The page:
Julio Larraz, Retrato de Familia (Family Portrait), 2014
Courtesy Ameringer McEnery Yohe

In diplomatic circles, the thaw in Cuba-U.S. relations may be happening mostly behind the scenes. But the same cannot be said for the art world. The past few months have seen several major gallery shows of contemporary Cuban and Cuban-American artists—and nowhere more than New York City, where no fewer than seven solo and group shows will be on view this month. Here’s a quick guide to where to find Cuban contemporary art in Chelsea in October.

From Empire: Sea, Enrique Martínez Celaya, The Bloom, for the Wilderness, 2015
Courtesy Jack Shainman Gallery

Enrique Martínez Celaya – Empires: Sea and Empires: Land at Jack Shainman Gallery. Following up on its Yoan Capote exhibition this summer, Shainman presents another single-artist show filling both its Chelsea spaces. In his debut with Shainman, Enrique Martínez Celaya opts for two distinct but related shows: one exploring land as a metaphor for what is knowable or imaginable, the other in which the sea represents ungraspable mysteries. Despite appearing in separate galleries, the entire body of work is interconnected, with each piece working to reveal, obscure, affirm, and occasionally undermine the others.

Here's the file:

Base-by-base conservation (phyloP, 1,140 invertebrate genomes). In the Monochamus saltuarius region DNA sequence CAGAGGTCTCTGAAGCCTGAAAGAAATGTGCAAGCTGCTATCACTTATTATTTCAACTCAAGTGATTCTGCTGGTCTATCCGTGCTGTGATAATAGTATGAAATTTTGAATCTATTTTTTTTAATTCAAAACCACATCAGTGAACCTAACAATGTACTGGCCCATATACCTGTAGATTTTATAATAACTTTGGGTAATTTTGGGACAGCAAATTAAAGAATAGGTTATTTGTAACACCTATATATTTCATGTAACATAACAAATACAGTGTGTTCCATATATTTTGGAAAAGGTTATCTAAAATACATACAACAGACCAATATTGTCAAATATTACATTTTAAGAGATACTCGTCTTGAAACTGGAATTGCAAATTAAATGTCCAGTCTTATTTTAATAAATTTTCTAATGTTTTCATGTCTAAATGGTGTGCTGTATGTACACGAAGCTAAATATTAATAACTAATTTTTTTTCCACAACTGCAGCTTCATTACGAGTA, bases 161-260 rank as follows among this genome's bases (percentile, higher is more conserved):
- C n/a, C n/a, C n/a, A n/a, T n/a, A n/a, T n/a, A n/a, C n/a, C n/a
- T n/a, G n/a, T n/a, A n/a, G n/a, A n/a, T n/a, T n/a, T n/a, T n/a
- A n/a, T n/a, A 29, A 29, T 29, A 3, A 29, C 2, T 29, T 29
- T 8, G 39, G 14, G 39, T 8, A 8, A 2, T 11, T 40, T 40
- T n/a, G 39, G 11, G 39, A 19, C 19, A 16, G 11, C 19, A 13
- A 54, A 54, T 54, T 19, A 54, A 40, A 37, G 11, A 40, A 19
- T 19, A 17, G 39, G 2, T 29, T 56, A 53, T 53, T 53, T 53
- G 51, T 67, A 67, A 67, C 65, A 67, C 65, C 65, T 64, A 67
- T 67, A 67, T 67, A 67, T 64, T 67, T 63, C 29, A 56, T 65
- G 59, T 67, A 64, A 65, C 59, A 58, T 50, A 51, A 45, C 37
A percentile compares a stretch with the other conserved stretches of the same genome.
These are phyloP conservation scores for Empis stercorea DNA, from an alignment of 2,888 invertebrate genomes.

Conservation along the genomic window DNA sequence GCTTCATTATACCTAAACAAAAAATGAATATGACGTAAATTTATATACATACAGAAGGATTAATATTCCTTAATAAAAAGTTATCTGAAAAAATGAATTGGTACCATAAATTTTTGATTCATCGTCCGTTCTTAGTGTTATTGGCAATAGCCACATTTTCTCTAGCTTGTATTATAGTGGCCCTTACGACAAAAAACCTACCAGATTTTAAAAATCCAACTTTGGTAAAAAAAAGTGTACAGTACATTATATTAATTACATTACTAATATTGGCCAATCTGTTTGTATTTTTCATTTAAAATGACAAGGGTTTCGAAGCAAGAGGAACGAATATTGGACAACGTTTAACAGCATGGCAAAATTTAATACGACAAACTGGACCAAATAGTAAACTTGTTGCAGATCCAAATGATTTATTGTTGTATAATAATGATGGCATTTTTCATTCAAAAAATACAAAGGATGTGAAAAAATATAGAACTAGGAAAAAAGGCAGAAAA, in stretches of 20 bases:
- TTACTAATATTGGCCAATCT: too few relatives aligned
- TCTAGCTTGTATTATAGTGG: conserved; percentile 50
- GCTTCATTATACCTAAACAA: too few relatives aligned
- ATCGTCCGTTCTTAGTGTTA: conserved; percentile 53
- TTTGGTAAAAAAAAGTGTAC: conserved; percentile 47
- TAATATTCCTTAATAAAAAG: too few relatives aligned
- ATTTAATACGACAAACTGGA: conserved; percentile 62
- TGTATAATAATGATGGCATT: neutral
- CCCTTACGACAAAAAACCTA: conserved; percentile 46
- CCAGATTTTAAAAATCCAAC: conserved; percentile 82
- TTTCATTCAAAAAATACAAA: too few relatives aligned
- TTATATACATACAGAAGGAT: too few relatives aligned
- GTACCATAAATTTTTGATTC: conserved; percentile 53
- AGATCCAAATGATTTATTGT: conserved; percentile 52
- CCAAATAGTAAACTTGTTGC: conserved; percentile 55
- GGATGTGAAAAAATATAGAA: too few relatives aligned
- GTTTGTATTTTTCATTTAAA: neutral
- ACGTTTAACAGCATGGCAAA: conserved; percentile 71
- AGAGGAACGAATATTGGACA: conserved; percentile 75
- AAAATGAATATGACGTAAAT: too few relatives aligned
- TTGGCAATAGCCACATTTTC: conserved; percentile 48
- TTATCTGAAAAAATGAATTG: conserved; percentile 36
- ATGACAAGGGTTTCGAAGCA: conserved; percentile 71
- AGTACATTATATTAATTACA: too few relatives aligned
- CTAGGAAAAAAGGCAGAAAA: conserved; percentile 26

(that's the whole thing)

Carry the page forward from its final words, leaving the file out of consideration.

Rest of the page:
From Empire: Land, Enrique Martínez Celaya, The Empire, 2015
Courtesy Jack Shainman Gallery

In an artist’s talk presented just before the show’s opening, Martínez Celaya observed that his work is better known in the U.S. and Europe than in Latin America. Although he doesn’t necessarily want to be identified as “the Cuban” or “the exile,” he noted that an exhibition of his work is being planned for 2017 at the Museo Nacional de Bellas Artes in Havana.

Through October 24.

María Martínez-Cañas, Black Series Untitled 015, 1980-81
Courtesy Julie Saul Gallery

María Martínez-Cañas: What Remains at Julie Saul Gallery. “For me, photography has almost always been about erasing, about removing,” the artist told Cuban Art News in an interview last month. “By removing, by fragmentation, I can then layer and create a new realism that allows me to work in a very personal manner.” Martínez-Cañas uses photography as a way of “dealing with the issues and ideas and concepts that have to do with my life.” In that sense, What Remains is about “what is left behind, what is allowed to be present because everything else has been removed.” The exhibition showcases some of her earliest work—much of it never previously exhibited—alongside recent pieces that frequently explore similar themes.

Through October 24.

Installation view of José Parlá: Surface Body / Action Space at Bryce Wolkowitz Gallery
Courtesy Bryce Wolkowitz Gallery